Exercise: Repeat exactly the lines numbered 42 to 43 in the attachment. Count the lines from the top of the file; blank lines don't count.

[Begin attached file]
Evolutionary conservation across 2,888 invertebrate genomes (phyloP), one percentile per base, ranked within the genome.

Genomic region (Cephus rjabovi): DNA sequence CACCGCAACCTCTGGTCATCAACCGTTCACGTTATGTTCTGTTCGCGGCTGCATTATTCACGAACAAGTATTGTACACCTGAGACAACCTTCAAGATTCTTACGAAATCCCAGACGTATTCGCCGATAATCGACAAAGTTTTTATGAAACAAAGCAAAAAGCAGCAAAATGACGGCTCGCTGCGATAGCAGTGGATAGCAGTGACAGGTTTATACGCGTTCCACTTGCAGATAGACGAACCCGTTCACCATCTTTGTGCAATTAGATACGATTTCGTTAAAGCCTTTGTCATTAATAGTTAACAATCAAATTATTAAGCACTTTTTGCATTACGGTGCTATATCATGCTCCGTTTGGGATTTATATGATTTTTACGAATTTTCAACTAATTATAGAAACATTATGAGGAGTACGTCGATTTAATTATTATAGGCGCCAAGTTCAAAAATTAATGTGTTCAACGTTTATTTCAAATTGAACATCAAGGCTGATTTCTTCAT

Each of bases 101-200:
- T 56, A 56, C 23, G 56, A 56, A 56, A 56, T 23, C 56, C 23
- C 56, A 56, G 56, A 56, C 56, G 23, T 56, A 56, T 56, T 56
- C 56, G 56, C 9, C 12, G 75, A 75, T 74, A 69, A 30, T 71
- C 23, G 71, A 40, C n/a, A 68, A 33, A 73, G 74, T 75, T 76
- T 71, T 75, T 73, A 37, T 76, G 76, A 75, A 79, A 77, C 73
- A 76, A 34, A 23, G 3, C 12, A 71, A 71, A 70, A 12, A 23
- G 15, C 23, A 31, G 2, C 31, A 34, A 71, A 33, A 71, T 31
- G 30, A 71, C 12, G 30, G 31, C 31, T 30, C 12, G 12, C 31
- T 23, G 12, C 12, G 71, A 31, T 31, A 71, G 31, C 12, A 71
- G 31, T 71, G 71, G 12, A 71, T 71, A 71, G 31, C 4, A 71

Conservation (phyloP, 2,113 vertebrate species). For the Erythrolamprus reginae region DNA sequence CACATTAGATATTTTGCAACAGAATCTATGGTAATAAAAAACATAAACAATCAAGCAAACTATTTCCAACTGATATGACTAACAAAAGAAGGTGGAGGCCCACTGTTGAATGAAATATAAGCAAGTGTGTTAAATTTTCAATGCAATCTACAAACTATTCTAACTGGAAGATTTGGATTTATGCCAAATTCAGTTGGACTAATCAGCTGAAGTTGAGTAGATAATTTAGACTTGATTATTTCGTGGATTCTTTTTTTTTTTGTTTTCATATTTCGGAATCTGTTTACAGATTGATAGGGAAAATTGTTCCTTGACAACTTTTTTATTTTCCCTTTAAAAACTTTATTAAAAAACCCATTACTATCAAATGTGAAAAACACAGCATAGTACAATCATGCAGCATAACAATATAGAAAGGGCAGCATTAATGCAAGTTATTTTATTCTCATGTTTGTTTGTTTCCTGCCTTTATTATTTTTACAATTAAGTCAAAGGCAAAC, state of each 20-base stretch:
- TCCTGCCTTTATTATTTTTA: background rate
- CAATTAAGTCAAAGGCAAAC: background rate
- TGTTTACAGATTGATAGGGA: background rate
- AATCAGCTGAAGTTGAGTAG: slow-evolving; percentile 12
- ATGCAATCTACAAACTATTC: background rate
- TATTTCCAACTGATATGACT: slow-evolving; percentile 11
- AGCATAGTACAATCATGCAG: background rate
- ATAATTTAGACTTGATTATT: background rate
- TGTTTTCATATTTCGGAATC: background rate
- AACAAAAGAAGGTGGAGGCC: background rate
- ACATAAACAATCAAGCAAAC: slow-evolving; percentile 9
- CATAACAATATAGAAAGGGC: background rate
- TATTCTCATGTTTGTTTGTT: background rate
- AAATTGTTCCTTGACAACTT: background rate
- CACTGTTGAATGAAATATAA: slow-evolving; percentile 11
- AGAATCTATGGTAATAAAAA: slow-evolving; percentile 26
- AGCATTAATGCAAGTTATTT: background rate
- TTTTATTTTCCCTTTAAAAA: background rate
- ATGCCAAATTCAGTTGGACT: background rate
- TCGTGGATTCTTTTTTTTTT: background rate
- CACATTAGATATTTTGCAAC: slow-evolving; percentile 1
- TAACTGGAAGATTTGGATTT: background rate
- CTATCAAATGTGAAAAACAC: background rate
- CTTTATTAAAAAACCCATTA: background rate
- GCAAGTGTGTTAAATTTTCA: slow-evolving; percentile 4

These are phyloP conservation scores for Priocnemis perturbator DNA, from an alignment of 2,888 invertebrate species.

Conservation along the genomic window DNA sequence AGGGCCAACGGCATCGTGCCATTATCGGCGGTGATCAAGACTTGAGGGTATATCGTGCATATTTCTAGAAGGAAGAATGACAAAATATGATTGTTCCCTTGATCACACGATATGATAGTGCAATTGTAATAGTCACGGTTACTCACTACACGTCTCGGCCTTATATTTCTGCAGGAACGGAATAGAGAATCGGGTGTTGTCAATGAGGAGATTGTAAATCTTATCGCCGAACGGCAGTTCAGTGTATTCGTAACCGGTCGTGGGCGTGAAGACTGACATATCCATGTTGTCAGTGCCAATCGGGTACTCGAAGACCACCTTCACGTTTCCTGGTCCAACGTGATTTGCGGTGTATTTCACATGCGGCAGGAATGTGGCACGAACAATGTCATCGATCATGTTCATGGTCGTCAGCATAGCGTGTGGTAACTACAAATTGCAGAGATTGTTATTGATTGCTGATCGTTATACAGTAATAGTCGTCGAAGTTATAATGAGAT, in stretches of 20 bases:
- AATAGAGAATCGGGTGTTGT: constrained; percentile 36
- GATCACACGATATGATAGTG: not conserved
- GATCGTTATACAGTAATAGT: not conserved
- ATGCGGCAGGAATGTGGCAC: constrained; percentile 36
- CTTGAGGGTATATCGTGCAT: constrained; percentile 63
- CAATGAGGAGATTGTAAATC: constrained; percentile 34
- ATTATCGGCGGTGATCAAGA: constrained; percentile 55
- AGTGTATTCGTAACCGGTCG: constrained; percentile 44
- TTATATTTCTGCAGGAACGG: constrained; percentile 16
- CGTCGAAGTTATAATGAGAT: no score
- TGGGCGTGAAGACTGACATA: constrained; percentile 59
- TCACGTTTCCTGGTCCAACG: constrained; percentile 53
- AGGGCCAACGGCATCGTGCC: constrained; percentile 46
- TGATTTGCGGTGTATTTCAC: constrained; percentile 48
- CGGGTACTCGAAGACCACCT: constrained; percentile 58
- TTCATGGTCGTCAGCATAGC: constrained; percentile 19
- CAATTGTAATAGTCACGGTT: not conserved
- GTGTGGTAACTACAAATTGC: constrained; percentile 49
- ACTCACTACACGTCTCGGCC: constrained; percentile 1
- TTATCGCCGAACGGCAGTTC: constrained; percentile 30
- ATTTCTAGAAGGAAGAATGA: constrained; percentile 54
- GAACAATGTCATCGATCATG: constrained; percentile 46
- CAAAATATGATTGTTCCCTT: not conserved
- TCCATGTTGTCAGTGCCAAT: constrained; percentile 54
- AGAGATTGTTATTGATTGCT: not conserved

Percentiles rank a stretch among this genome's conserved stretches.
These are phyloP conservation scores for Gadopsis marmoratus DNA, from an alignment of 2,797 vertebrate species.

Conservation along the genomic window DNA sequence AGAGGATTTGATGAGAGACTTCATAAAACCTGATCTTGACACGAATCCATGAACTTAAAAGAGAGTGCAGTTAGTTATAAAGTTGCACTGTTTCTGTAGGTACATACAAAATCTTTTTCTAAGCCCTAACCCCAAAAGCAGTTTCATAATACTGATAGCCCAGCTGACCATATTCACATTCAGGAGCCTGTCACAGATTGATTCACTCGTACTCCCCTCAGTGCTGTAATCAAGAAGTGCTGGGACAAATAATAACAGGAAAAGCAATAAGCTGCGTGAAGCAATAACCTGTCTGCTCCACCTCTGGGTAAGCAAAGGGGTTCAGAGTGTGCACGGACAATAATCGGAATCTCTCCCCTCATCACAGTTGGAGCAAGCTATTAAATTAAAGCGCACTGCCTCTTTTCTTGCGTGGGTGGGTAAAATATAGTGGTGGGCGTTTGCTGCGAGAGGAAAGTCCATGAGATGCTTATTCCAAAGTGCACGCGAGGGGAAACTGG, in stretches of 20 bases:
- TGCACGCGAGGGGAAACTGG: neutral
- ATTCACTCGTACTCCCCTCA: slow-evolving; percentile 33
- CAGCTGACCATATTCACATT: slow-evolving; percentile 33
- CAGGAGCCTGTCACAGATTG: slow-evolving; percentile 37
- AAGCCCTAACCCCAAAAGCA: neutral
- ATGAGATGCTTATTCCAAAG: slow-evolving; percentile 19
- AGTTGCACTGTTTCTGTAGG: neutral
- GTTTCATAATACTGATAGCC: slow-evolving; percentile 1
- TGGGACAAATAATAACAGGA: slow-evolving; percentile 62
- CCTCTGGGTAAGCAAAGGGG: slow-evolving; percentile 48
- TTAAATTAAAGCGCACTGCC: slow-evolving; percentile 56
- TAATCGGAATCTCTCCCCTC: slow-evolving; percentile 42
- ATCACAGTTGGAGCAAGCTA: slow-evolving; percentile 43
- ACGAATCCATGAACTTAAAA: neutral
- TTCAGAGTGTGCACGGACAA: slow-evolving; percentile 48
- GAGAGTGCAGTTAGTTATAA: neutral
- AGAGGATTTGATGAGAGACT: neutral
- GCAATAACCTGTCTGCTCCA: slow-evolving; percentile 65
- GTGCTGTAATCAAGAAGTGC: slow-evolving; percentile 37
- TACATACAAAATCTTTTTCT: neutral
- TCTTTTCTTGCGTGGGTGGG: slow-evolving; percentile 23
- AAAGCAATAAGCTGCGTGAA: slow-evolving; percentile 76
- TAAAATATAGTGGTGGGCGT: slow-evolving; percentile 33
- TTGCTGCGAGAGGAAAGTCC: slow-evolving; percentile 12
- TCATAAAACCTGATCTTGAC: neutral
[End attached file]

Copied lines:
- AATAGAGAATCGGGTGTTGT: constrained; percentile 36
- GATCACACGATATGATAGTG: not conserved